Added Joon Keng, 34, a project manager in the construction industry, “The staff and instructors were very friendly and helpful to all participants. They are also very conversant and confident in the sport, guiding new comers on how to get ourselves into it.”
He continued, “They were very patient to us in explaining the 4 ‘L’s of wakeboarding, that is, look straight, lock your arms, lean back and lift up your toes.”
Watching the pros from the sidelines perform these turns, as well as some amazing stunts though, I must admit that they make it look really easy. But I wonder how long they had been practising for, in order to be this good.
Another difference between the intermediate cable and the beginner’s cable, was also that for the intermediate cable, when you fall into the water, you also get to learn how to perform a ‘deep water start’ – but this is provided that your wakeboard is still attached to your feet. I thought that this wasn’t too different from starting whilst seated, though.
Full sized cable for experienced riders
The full sized cable – which we didn’t dare to try at this early stage – has six towers and six evenly spaced out carriers to take experienced riders around the cable ski park. It uses advanced sensor technology to ensure reliable interaction among all components in the system.
Stable floating walkways on the edges of the lagoon both serve as wave breakers for a smoother riding experience, as well as platforms for riders to climb on and walk safely back to the starting docks.
In the near future, riders would also be able to perfect their tricks and hang-time in the air on the new obstacles that are being built by leading brand UNIT Parktech – and would be ready by the end of the year.
Knee boards and cable skis
Besides the actual wakeboards, customers can also try out the knee boards or cable skis. Joon Keng had tested out the knee boards, but I didn’t because I had preferred to jump straight into the standing boards.
Later, Joon Keng had mentioned that the knee boards are a great option for complete novices to get the feel of things, such as how fast the cables function and what it feels like to be riding out there, before heading out on the wakeboards.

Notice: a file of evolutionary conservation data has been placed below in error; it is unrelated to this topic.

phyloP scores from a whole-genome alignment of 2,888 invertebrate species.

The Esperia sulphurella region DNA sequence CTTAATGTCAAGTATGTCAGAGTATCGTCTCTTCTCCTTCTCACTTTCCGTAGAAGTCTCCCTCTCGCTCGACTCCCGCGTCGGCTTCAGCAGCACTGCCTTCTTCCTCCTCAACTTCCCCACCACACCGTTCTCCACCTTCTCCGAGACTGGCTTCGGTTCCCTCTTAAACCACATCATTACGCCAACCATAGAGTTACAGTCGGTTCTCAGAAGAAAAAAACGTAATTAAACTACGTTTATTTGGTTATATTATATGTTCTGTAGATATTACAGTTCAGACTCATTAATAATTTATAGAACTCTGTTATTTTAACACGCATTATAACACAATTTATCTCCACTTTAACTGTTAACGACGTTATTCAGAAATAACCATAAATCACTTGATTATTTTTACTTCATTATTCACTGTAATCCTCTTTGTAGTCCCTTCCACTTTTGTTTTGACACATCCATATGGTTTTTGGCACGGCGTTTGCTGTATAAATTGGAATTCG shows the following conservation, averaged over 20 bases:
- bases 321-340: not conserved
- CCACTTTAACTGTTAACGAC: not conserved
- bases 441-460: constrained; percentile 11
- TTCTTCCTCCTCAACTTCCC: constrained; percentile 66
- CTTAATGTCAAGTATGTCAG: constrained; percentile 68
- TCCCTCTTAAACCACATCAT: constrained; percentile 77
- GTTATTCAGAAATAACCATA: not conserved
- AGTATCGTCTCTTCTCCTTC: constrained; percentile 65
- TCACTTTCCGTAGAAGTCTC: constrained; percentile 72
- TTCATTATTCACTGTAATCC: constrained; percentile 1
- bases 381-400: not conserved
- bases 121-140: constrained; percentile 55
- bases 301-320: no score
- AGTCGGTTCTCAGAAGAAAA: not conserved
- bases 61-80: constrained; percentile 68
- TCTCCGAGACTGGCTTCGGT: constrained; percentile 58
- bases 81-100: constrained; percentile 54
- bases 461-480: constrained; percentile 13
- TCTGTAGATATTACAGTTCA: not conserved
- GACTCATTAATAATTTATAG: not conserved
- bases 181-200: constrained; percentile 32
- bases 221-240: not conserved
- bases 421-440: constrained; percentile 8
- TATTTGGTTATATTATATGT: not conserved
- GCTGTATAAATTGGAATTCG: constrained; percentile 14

A fun and fulfilling experience
Overall I must admit that it had been an extremely fun and fulfilling afternoon doing wakeboarding – and both of us had a tremendous amount of fun! I think that I would definitely want to be back again.
Added Joon Keng, “It’s a very nice environment to try out cable ski and wakeboarding.”
The Coastal Rhythm Cafe
In fact, the only dampener of our time at the Singapore Wake Park however, had been when there had been an approaching thunderstorm about half an hour into our session, so everyone was called out of the water to shelter at the cafe & bar next to the lagoon.
And within minutes of us taking refuge at the cafe, a full flown thunderstorm had swept straight through the Singapore Wake Park! It was good that our safety had been taken into consideration, first and foremost.
Called Coastal Rhythm, the cafe has a full food and drinks menu and is a great place not only for wakeboarders to get a breather, but also for cyclists and runners to stop by and chill out over food and drinks.
Our group had shared several snacks at this cafe; these included fried chicken wings, spicy tandoori chicken, hash browns with barbecue sauce, fried otak as well as deep fried squids. According to the organisers, these items had been some of the house specialities from the cafe.
Other features at the Singapore Wake Park
Besides the cafe and the shop, the Singapore Wake Park also has amenities such as shower facilities, changing rooms, lockers for safekeeping of valuables and free wireless connectivity for guests to work and play.
The Singapore Wake Park also has floodlights to fully illuminate the area so that riders can continue to enjoy themselves at nights too.
Prices for the Singapore Wake Park start at $40 for weekdays and $60 for weekends for an hour-long session.
The full table of prices and packages available are as follows.
This November, the Singapore Wake Park is offering a 2-for-1 promotion. So this means that you can bring a friend and one of you will ride for free.
For more information, check out http://www.singaporewakepark.com